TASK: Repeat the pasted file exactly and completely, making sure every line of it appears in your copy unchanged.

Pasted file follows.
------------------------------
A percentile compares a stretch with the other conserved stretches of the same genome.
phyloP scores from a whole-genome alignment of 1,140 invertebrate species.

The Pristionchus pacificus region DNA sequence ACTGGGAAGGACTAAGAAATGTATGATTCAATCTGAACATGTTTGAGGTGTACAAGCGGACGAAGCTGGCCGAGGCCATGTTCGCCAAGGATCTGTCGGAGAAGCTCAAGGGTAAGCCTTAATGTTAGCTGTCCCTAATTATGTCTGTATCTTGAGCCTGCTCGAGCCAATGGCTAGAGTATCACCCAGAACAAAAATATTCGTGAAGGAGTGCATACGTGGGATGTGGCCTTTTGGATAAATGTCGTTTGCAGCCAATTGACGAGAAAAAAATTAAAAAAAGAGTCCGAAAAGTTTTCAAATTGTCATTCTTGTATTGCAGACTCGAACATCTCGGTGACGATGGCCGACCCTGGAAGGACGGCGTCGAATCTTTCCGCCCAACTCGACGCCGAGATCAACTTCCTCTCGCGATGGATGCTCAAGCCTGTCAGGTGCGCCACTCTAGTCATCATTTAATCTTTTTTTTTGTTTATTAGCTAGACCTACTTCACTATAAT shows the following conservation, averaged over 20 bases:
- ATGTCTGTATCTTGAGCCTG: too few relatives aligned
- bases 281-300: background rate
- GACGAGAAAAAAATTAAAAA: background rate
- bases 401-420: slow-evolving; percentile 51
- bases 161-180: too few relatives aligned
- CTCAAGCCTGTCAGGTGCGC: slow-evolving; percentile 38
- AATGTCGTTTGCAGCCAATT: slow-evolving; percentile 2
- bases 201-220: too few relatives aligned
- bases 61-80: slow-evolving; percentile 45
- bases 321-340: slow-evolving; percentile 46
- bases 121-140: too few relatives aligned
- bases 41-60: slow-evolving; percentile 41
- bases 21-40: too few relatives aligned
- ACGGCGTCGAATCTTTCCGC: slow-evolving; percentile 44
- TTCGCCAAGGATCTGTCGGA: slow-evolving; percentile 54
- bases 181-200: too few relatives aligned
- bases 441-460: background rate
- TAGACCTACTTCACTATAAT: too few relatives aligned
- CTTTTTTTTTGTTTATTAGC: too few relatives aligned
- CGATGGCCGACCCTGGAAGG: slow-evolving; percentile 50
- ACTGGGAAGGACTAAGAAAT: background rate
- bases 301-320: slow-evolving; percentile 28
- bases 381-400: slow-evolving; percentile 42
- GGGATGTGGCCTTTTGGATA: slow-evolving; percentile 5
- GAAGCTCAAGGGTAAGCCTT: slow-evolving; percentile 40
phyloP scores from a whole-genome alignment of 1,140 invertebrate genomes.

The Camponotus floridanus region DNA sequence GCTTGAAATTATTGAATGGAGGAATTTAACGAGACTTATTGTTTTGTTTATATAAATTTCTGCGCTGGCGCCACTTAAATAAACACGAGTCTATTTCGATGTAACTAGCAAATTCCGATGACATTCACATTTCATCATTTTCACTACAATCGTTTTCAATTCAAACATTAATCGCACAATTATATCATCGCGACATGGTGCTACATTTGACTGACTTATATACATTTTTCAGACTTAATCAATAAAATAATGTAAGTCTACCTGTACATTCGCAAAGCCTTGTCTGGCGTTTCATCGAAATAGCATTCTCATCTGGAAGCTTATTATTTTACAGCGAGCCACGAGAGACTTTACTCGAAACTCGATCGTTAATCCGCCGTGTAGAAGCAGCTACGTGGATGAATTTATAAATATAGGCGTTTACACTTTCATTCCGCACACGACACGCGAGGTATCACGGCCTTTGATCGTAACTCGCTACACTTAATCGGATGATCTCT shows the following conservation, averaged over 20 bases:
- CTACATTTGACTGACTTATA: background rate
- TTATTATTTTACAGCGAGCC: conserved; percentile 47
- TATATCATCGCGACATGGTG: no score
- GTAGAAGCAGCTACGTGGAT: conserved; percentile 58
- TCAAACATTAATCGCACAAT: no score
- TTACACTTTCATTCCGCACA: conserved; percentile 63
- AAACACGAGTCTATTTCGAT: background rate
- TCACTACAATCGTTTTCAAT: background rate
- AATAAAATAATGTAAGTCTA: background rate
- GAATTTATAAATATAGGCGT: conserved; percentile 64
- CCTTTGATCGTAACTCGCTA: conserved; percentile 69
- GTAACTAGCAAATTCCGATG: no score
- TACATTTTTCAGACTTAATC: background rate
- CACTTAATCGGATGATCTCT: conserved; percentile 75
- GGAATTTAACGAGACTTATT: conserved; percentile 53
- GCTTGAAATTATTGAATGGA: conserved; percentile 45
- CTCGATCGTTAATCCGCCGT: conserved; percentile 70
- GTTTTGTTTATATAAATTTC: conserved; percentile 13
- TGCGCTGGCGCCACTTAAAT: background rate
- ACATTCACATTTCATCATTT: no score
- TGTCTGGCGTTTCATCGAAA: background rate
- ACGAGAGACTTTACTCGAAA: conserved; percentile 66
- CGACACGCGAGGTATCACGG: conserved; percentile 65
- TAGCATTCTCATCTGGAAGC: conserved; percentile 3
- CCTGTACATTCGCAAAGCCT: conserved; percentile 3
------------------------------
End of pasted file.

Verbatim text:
A percentile compares a stretch with the other conserved stretches of the same genome.
phyloP scores from a whole-genome alignment of 1,140 invertebrate species.

The Pristionchus pacificus region DNA sequence ACTGGGAAGGACTAAGAAATGTATGATTCAATCTGAACATGTTTGAGGTGTACAAGCGGACGAAGCTGGCCGAGGCCATGTTCGCCAAGGATCTGTCGGAGAAGCTCAAGGGTAAGCCTTAATGTTAGCTGTCCCTAATTATGTCTGTATCTTGAGCCTGCTCGAGCCAATGGCTAGAGTATCACCCAGAACAAAAATATTCGTGAAGGAGTGCATACGTGGGATGTGGCCTTTTGGATAAATGTCGTTTGCAGCCAATTGACGAGAAAAAAATTAAAAAAAGAGTCCGAAAAGTTTTCAAATTGTCATTCTTGTATTGCAGACTCGAACATCTCGGTGACGATGGCCGACCCTGGAAGGACGGCGTCGAATCTTTCCGCCCAACTCGACGCCGAGATCAACTTCCTCTCGCGATGGATGCTCAAGCCTGTCAGGTGCGCCACTCTAGTCATCATTTAATCTTTTTTTTTGTTTATTAGCTAGACCTACTTCACTATAAT shows the following conservation, averaged over 20 bases:
- ATGTCTGTATCTTGAGCCTG: too few relatives aligned
- bases 281-300: background rate
- GACGAGAAAAAAATTAAAAA: background rate
- bases 401-420: slow-evolving; percentile 51
- bases 161-180: too few relatives aligned
- CTCAAGCCTGTCAGGTGCGC: slow-evolving; percentile 38
- AATGTCGTTTGCAGCCAATT: slow-evolving; percentile 2
- bases 201-220: too few relatives aligned
- bases 61-80: slow-evolving; percentile 45
- bases 321-340: slow-evolving; percentile 46
- bases 121-140: too few relatives aligned
- bases 41-60: slow-evolving; percentile 41
- bases 21-40: too few relatives aligned
- ACGGCGTCGAATCTTTCCGC: slow-evolving; percentile 44
- TTCGCCAAGGATCTGTCGGA: slow-evolving; percentile 54
- bases 181-200: too few relatives aligned
- bases 441-460: background rate
- TAGACCTACTTCACTATAAT: too few relatives aligned
- CTTTTTTTTTGTTTATTAGC: too few relatives aligned
- CGATGGCCGACCCTGGAAGG: slow-evolving; percentile 50
- ACTGGGAAGGACTAAGAAAT: background rate
- bases 301-320: slow-evolving; percentile 28
- bases 381-400: slow-evolving; percentile 42
- GGGATGTGGCCTTTTGGATA: slow-evolving; percentile 5
- GAAGCTCAAGGGTAAGCCTT: slow-evolving; percentile 40
phyloP scores from a whole-genome alignment of 1,140 invertebrate genomes.

The Camponotus floridanus region DNA sequence GCTTGAAATTATTGAATGGAGGAATTTAACGAGACTTATTGTTTTGTTTATATAAATTTCTGCGCTGGCGCCACTTAAATAAACACGAGTCTATTTCGATGTAACTAGCAAATTCCGATGACATTCACATTTCATCATTTTCACTACAATCGTTTTCAATTCAAACATTAATCGCACAATTATATCATCGCGACATGGTGCTACATTTGACTGACTTATATACATTTTTCAGACTTAATCAATAAAATAATGTAAGTCTACCTGTACATTCGCAAAGCCTTGTCTGGCGTTTCATCGAAATAGCATTCTCATCTGGAAGCTTATTATTTTACAGCGAGCCACGAGAGACTTTACTCGAAACTCGATCGTTAATCCGCCGTGTAGAAGCAGCTACGTGGATGAATTTATAAATATAGGCGTTTACACTTTCATTCCGCACACGACACGCGAGGTATCACGGCCTTTGATCGTAACTCGCTACACTTAATCGGATGATCTCT shows the following conservation, averaged over 20 bases:
- CTACATTTGACTGACTTATA: background rate
- TTATTATTTTACAGCGAGCC: conserved; percentile 47
- TATATCATCGCGACATGGTG: no score
- GTAGAAGCAGCTACGTGGAT: conserved; percentile 58
- TCAAACATTAATCGCACAAT: no score
- TTACACTTTCATTCCGCACA: conserved; percentile 63
- AAACACGAGTCTATTTCGAT: background rate
- TCACTACAATCGTTTTCAAT: background rate
- AATAAAATAATGTAAGTCTA: background rate
- GAATTTATAAATATAGGCGT: conserved; percentile 64
- CCTTTGATCGTAACTCGCTA: conserved; percentile 69
- GTAACTAGCAAATTCCGATG: no score
- TACATTTTTCAGACTTAATC: background rate
- CACTTAATCGGATGATCTCT: conserved; percentile 75
- GGAATTTAACGAGACTTATT: conserved; percentile 53
- GCTTGAAATTATTGAATGGA: conserved; percentile 45
- CTCGATCGTTAATCCGCCGT: conserved; percentile 70
- GTTTTGTTTATATAAATTTC: conserved; percentile 13
- TGCGCTGGCGCCACTTAAAT: background rate
- ACATTCACATTTCATCATTT: no score
- TGTCTGGCGTTTCATCGAAA: background rate
- ACGAGAGACTTTACTCGAAA: conserved; percentile 66
- CGACACGCGAGGTATCACGG: conserved; percentile 65
- TAGCATTCTCATCTGGAAGC: conserved; percentile 3
- CCTGTACATTCGCAAAGCCT: conserved; percentile 3